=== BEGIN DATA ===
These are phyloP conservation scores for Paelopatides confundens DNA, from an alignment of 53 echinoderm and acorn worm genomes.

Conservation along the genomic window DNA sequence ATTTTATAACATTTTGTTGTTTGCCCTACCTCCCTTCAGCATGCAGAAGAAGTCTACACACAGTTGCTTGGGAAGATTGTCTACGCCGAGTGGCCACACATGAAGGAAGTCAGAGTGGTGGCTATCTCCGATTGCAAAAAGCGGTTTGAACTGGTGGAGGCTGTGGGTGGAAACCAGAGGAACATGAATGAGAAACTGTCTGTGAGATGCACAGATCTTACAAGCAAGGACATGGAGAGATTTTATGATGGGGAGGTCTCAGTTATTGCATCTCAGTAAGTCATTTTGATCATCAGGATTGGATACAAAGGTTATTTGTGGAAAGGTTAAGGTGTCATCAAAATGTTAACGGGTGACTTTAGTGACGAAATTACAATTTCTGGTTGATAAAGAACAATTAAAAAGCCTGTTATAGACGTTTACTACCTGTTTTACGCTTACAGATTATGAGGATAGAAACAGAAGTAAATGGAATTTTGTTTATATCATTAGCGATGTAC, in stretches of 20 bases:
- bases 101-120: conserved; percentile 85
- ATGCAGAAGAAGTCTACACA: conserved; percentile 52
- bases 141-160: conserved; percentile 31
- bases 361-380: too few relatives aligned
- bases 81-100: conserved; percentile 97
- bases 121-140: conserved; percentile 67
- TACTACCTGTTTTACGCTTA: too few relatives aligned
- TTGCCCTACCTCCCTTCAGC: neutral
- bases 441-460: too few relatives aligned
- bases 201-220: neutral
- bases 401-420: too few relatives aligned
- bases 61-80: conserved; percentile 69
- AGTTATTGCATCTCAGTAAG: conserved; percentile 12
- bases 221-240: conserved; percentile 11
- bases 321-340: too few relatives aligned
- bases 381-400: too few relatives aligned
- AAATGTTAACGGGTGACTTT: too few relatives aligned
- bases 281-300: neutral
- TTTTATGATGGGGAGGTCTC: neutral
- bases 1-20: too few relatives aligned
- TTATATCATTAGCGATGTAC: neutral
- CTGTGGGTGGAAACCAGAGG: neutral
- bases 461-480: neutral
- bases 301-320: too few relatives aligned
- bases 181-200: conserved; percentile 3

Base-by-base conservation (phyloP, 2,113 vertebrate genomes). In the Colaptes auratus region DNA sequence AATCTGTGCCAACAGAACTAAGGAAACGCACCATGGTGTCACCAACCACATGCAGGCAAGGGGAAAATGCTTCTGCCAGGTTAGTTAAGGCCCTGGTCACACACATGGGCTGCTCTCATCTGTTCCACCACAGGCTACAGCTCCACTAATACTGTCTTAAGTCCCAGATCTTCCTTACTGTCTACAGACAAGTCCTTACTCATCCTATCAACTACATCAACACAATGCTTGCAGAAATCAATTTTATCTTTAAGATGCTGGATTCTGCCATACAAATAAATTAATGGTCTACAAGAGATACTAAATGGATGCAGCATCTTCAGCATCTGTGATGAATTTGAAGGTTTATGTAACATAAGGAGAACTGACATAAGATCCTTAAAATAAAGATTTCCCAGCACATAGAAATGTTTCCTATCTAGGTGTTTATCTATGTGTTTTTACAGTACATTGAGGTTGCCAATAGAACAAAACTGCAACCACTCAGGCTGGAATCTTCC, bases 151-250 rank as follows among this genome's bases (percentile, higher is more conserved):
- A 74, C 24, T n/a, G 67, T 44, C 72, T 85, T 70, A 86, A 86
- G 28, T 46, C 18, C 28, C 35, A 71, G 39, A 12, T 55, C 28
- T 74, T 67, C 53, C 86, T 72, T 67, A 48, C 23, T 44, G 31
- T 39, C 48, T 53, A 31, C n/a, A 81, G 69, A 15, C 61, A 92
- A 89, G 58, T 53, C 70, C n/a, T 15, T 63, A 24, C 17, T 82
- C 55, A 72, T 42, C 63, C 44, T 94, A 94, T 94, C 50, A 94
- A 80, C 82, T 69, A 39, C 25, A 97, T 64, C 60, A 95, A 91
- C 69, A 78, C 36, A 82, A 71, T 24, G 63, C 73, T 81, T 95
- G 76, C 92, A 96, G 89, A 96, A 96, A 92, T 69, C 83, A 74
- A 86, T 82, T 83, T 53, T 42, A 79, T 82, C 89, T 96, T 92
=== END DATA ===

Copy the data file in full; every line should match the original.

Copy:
These are phyloP conservation scores for Paelopatides confundens DNA, from an alignment of 53 echinoderm and acorn worm genomes.

Conservation along the genomic window DNA sequence ATTTTATAACATTTTGTTGTTTGCCCTACCTCCCTTCAGCATGCAGAAGAAGTCTACACACAGTTGCTTGGGAAGATTGTCTACGCCGAGTGGCCACACATGAAGGAAGTCAGAGTGGTGGCTATCTCCGATTGCAAAAAGCGGTTTGAACTGGTGGAGGCTGTGGGTGGAAACCAGAGGAACATGAATGAGAAACTGTCTGTGAGATGCACAGATCTTACAAGCAAGGACATGGAGAGATTTTATGATGGGGAGGTCTCAGTTATTGCATCTCAGTAAGTCATTTTGATCATCAGGATTGGATACAAAGGTTATTTGTGGAAAGGTTAAGGTGTCATCAAAATGTTAACGGGTGACTTTAGTGACGAAATTACAATTTCTGGTTGATAAAGAACAATTAAAAAGCCTGTTATAGACGTTTACTACCTGTTTTACGCTTACAGATTATGAGGATAGAAACAGAAGTAAATGGAATTTTGTTTATATCATTAGCGATGTAC, in stretches of 20 bases:
- bases 101-120: conserved; percentile 85
- ATGCAGAAGAAGTCTACACA: conserved; percentile 52
- bases 141-160: conserved; percentile 31
- bases 361-380: too few relatives aligned
- bases 81-100: conserved; percentile 97
- bases 121-140: conserved; percentile 67
- TACTACCTGTTTTACGCTTA: too few relatives aligned
- TTGCCCTACCTCCCTTCAGC: neutral
- bases 441-460: too few relatives aligned
- bases 201-220: neutral
- bases 401-420: too few relatives aligned
- bases 61-80: conserved; percentile 69
- AGTTATTGCATCTCAGTAAG: conserved; percentile 12
- bases 221-240: conserved; percentile 11
- bases 321-340: too few relatives aligned
- bases 381-400: too few relatives aligned
- AAATGTTAACGGGTGACTTT: too few relatives aligned
- bases 281-300: neutral
- TTTTATGATGGGGAGGTCTC: neutral
- bases 1-20: too few relatives aligned
- TTATATCATTAGCGATGTAC: neutral
- CTGTGGGTGGAAACCAGAGG: neutral
- bases 461-480: neutral
- bases 301-320: too few relatives aligned
- bases 181-200: conserved; percentile 3

Base-by-base conservation (phyloP, 2,113 vertebrate genomes). In the Colaptes auratus region DNA sequence AATCTGTGCCAACAGAACTAAGGAAACGCACCATGGTGTCACCAACCACATGCAGGCAAGGGGAAAATGCTTCTGCCAGGTTAGTTAAGGCCCTGGTCACACACATGGGCTGCTCTCATCTGTTCCACCACAGGCTACAGCTCCACTAATACTGTCTTAAGTCCCAGATCTTCCTTACTGTCTACAGACAAGTCCTTACTCATCCTATCAACTACATCAACACAATGCTTGCAGAAATCAATTTTATCTTTAAGATGCTGGATTCTGCCATACAAATAAATTAATGGTCTACAAGAGATACTAAATGGATGCAGCATCTTCAGCATCTGTGATGAATTTGAAGGTTTATGTAACATAAGGAGAACTGACATAAGATCCTTAAAATAAAGATTTCCCAGCACATAGAAATGTTTCCTATCTAGGTGTTTATCTATGTGTTTTTACAGTACATTGAGGTTGCCAATAGAACAAAACTGCAACCACTCAGGCTGGAATCTTCC, bases 151-250 rank as follows among this genome's bases (percentile, higher is more conserved):
- A 74, C 24, T n/a, G 67, T 44, C 72, T 85, T 70, A 86, A 86
- G 28, T 46, C 18, C 28, C 35, A 71, G 39, A 12, T 55, C 28
- T 74, T 67, C 53, C 86, T 72, T 67, A 48, C 23, T 44, G 31
- T 39, C 48, T 53, A 31, C n/a, A 81, G 69, A 15, C 61, A 92
- A 89, G 58, T 53, C 70, C n/a, T 15, T 63, A 24, C 17, T 82
- C 55, A 72, T 42, C 63, C 44, T 94, A 94, T 94, C 50, A 94
- A 80, C 82, T 69, A 39, C 25, A 97, T 64, C 60, A 95, A 91
- C 69, A 78, C 36, A 82, A 71, T 24, G 63, C 73, T 81, T 95
- G 76, C 92, A 96, G 89, A 96, A 96, A 92, T 69, C 83, A 74
- A 86, T 82, T 83, T 53, T 42, A 79, T 82, C 89, T 96, T 92